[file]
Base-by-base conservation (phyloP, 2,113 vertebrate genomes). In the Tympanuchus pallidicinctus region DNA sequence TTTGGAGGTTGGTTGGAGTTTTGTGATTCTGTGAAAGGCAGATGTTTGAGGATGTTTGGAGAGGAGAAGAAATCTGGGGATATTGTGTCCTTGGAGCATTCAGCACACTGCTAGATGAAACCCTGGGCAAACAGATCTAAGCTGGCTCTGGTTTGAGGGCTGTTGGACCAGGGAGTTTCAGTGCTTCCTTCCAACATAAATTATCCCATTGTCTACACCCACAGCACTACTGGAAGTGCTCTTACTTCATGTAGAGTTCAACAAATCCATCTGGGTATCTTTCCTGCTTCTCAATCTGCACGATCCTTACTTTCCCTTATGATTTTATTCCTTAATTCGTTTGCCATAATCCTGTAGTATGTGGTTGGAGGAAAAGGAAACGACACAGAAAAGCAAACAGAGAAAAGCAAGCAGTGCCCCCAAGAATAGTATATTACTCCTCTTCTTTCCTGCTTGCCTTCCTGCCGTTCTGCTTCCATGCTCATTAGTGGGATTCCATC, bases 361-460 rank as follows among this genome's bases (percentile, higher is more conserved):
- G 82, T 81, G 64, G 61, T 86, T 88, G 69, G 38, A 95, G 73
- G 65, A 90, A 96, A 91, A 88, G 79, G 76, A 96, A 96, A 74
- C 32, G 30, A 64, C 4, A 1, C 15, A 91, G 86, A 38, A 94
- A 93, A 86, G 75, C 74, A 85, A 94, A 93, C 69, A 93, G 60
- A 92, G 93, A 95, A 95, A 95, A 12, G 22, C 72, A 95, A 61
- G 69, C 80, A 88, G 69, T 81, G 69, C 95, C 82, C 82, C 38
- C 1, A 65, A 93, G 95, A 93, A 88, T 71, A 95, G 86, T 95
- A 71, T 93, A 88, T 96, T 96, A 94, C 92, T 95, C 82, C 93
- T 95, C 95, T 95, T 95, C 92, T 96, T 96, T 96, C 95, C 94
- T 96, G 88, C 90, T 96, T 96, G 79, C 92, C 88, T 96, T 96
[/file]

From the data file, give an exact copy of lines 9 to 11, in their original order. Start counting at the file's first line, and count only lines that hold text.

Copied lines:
- A 71, T 93, A 88, T 96, T 96, A 94, C 92, T 95, C 82, C 93
- T 95, C 95, T 95, T 95, C 92, T 96, T 96, T 96, C 95, C 94
- T 96, G 88, C 90, T 96, T 96, G 79, C 92, C 88, T 96, T 96